The Oral-Systemic Link 2/3

Tuesday October 19, 2021

If you missed Part 1 of this series, you can find it at

I ended last week with a statement that I have used numerous times before – just because it doesn’t hurt doesn’t mean there isn’t a problem. We keep learning more and more about the link between the mouth and the rest of the body. It is essential that dentists and physicians do a better job at co-managing patients, and learn more about the relationship between oral and systemic disease.

It is clear that if you want to take better care of yourself, you need to take better care of your mouth. Familial history is very important. If you know of any family history of dental problems, you are at higher risk. Higher risk individuals need to be treated differently, and may need a more aggressive preventive protocol to help ward off progression of disease. In addition, an otherwise healthy person who presents with a sudden increase in gum inflammation should possibly be evaluated by their physician to rule out any systemic causes if there is not a simple explanation for the change.

Salivary biomarkers are among the tools being researched to help determine the particular disease path that a person is on. Although in their infancy, this precision approach to the prevention and treatment of periodontal disease accounts for variability in a person’s genes, environment, and lifestyle. Because it is more personalized to the individual, it results in more accurate treatment planning, as well as improved outcomes for the patient.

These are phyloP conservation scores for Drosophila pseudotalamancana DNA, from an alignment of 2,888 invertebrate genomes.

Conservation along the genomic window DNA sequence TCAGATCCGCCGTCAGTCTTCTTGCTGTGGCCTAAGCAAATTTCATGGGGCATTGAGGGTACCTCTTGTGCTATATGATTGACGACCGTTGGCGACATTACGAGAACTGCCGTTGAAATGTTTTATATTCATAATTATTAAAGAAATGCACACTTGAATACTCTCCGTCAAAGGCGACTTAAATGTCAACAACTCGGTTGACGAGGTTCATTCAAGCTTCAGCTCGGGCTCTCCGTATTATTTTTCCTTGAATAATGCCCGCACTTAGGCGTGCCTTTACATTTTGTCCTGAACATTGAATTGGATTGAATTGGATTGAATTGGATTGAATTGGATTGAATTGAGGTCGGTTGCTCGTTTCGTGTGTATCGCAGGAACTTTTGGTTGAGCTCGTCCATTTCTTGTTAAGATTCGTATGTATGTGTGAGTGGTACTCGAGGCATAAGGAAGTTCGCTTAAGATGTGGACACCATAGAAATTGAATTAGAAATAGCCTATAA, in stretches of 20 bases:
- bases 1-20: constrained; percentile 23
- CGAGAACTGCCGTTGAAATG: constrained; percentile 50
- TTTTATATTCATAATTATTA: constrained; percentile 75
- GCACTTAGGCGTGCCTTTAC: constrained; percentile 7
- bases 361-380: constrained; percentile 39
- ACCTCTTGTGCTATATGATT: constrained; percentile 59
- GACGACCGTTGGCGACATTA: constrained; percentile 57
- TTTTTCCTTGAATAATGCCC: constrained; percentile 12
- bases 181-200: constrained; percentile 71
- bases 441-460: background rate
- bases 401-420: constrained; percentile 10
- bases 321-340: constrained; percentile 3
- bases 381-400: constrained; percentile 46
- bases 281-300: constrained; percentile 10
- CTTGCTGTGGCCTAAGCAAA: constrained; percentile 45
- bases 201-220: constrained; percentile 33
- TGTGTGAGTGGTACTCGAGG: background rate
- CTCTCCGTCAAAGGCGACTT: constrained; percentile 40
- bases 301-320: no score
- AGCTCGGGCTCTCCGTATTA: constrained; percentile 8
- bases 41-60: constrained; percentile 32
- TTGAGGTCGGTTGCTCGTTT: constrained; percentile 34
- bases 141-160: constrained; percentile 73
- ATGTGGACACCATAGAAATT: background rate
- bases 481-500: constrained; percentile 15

Considering the aging population, periodontal (gum) disease has the potential to become the most prevalent dental disease in the near future. It is more important than ever for dentists to take the time to develop and incorporate a comprehensive periodontal examination and treatment protocol for adults. 

As with most diseases, delaying the treatment of periodontal disease until the advanced stages results in treatment that is more expensive, more complex, and less predictable. Most early to moderate stage disease can be treated in a general dental office if the inflammation is easy to control, the patient doesn’t have numerous systemic issues, and is determined to do their part at home. If all these things have been done without resolution, or if the periodontal disease is more severe, it may be in the patient’s best interest to be referred to a like-minded periodontist. A periodontist is a specialist who treats disease of the gums and bone that support the teeth.

When half of the US population is still affected with periodontal disease, despite decades of research and treatments, something is still missing. That missing key is a more collaborative approach involving, dentists, periodontists and physicians. 

….and remember, just because it doesn’t hurt doesn’t mean there isn’t a problem. To be continued. 

Dr. St. Clair maintains a private dental practice in Rowley and Newburyport dedicated to health-centered family dentistry. He has a special interest in treating sleep apnea and TMJ problems. If there are certain topics you would like to see written about or questions you have please email them to him at

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